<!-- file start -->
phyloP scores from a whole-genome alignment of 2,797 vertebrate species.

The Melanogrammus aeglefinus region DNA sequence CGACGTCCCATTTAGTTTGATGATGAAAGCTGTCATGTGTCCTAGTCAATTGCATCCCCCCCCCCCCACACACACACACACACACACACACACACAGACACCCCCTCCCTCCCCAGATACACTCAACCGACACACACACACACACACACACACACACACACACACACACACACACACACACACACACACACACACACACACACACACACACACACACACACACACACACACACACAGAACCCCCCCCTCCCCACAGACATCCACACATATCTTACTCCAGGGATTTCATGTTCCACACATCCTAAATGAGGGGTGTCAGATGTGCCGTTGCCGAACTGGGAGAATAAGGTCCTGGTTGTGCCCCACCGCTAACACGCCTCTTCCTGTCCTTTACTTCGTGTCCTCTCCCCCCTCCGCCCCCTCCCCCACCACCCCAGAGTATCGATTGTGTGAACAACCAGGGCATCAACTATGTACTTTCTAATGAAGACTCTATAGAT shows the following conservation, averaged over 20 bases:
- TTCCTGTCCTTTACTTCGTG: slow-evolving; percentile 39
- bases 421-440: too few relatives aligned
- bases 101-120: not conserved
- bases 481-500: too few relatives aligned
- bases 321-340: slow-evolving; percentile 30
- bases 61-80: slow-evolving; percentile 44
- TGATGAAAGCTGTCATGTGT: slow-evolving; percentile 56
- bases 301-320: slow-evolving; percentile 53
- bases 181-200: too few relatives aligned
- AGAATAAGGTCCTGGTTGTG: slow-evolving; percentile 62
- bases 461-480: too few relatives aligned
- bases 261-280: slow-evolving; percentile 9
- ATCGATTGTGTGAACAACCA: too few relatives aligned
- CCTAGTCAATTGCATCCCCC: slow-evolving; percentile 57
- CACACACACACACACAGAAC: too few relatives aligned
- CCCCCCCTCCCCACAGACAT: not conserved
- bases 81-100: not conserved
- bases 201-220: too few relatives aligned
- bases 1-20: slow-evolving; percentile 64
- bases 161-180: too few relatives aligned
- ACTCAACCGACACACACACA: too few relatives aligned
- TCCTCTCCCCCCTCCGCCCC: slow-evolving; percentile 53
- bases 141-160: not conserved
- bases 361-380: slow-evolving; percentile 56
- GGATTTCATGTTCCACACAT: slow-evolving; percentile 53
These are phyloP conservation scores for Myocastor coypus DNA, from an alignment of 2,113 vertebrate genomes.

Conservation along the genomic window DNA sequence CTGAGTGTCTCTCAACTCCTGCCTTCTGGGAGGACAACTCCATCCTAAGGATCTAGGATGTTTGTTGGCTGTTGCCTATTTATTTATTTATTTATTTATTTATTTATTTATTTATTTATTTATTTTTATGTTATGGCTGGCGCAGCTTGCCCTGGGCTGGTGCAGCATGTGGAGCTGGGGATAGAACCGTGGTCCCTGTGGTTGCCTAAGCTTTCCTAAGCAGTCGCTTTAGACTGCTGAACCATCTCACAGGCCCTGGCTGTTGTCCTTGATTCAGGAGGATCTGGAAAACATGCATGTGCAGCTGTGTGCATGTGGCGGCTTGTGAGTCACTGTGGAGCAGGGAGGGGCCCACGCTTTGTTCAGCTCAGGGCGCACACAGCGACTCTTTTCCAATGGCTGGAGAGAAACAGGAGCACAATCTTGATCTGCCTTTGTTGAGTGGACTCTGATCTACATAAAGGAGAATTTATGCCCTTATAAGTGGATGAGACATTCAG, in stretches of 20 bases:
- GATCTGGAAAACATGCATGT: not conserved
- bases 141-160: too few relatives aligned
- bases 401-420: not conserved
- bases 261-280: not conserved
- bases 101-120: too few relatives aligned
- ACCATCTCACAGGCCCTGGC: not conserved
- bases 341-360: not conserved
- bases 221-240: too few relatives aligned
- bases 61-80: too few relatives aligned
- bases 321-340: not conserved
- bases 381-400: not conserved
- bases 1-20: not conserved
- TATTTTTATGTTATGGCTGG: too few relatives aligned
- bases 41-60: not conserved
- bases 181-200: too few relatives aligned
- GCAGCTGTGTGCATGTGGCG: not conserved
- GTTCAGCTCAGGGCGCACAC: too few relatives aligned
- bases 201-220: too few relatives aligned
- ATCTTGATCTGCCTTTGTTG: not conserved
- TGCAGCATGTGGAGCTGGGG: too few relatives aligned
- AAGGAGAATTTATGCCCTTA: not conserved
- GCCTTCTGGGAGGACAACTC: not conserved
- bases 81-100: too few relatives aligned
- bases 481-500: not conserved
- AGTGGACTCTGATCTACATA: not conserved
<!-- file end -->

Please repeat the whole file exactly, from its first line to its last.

phyloP scores from a whole-genome alignment of 2,797 vertebrate species.

The Melanogrammus aeglefinus region DNA sequence CGACGTCCCATTTAGTTTGATGATGAAAGCTGTCATGTGTCCTAGTCAATTGCATCCCCCCCCCCCCACACACACACACACACACACACACACACAGACACCCCCTCCCTCCCCAGATACACTCAACCGACACACACACACACACACACACACACACACACACACACACACACACACACACACACACACACACACACACACACACACACACACACACACACACACACACACACACAGAACCCCCCCCTCCCCACAGACATCCACACATATCTTACTCCAGGGATTTCATGTTCCACACATCCTAAATGAGGGGTGTCAGATGTGCCGTTGCCGAACTGGGAGAATAAGGTCCTGGTTGTGCCCCACCGCTAACACGCCTCTTCCTGTCCTTTACTTCGTGTCCTCTCCCCCCTCCGCCCCCTCCCCCACCACCCCAGAGTATCGATTGTGTGAACAACCAGGGCATCAACTATGTACTTTCTAATGAAGACTCTATAGAT shows the following conservation, averaged over 20 bases:
- TTCCTGTCCTTTACTTCGTG: slow-evolving; percentile 39
- bases 421-440: too few relatives aligned
- bases 101-120: not conserved
- bases 481-500: too few relatives aligned
- bases 321-340: slow-evolving; percentile 30
- bases 61-80: slow-evolving; percentile 44
- TGATGAAAGCTGTCATGTGT: slow-evolving; percentile 56
- bases 301-320: slow-evolving; percentile 53
- bases 181-200: too few relatives aligned
- AGAATAAGGTCCTGGTTGTG: slow-evolving; percentile 62
- bases 461-480: too few relatives aligned
- bases 261-280: slow-evolving; percentile 9
- ATCGATTGTGTGAACAACCA: too few relatives aligned
- CCTAGTCAATTGCATCCCCC: slow-evolving; percentile 57
- CACACACACACACACAGAAC: too few relatives aligned
- CCCCCCCTCCCCACAGACAT: not conserved
- bases 81-100: not conserved
- bases 201-220: too few relatives aligned
- bases 1-20: slow-evolving; percentile 64
- bases 161-180: too few relatives aligned
- ACTCAACCGACACACACACA: too few relatives aligned
- TCCTCTCCCCCCTCCGCCCC: slow-evolving; percentile 53
- bases 141-160: not conserved
- bases 361-380: slow-evolving; percentile 56
- GGATTTCATGTTCCACACAT: slow-evolving; percentile 53
These are phyloP conservation scores for Myocastor coypus DNA, from an alignment of 2,113 vertebrate genomes.

Conservation along the genomic window DNA sequence CTGAGTGTCTCTCAACTCCTGCCTTCTGGGAGGACAACTCCATCCTAAGGATCTAGGATGTTTGTTGGCTGTTGCCTATTTATTTATTTATTTATTTATTTATTTATTTATTTATTTATTTATTTTTATGTTATGGCTGGCGCAGCTTGCCCTGGGCTGGTGCAGCATGTGGAGCTGGGGATAGAACCGTGGTCCCTGTGGTTGCCTAAGCTTTCCTAAGCAGTCGCTTTAGACTGCTGAACCATCTCACAGGCCCTGGCTGTTGTCCTTGATTCAGGAGGATCTGGAAAACATGCATGTGCAGCTGTGTGCATGTGGCGGCTTGTGAGTCACTGTGGAGCAGGGAGGGGCCCACGCTTTGTTCAGCTCAGGGCGCACACAGCGACTCTTTTCCAATGGCTGGAGAGAAACAGGAGCACAATCTTGATCTGCCTTTGTTGAGTGGACTCTGATCTACATAAAGGAGAATTTATGCCCTTATAAGTGGATGAGACATTCAG, in stretches of 20 bases:
- GATCTGGAAAACATGCATGT: not conserved
- bases 141-160: too few relatives aligned
- bases 401-420: not conserved
- bases 261-280: not conserved
- bases 101-120: too few relatives aligned
- ACCATCTCACAGGCCCTGGC: not conserved
- bases 341-360: not conserved
- bases 221-240: too few relatives aligned
- bases 61-80: too few relatives aligned
- bases 321-340: not conserved
- bases 381-400: not conserved
- bases 1-20: not conserved
- TATTTTTATGTTATGGCTGG: too few relatives aligned
- bases 41-60: not conserved
- bases 181-200: too few relatives aligned
- GCAGCTGTGTGCATGTGGCG: not conserved
- GTTCAGCTCAGGGCGCACAC: too few relatives aligned
- bases 201-220: too few relatives aligned
- ATCTTGATCTGCCTTTGTTG: not conserved
- TGCAGCATGTGGAGCTGGGG: too few relatives aligned
- AAGGAGAATTTATGCCCTTA: not conserved
- GCCTTCTGGGAGGACAACTC: not conserved
- bases 81-100: too few relatives aligned
- bases 481-500: not conserved
- AGTGGACTCTGATCTACATA: not conserved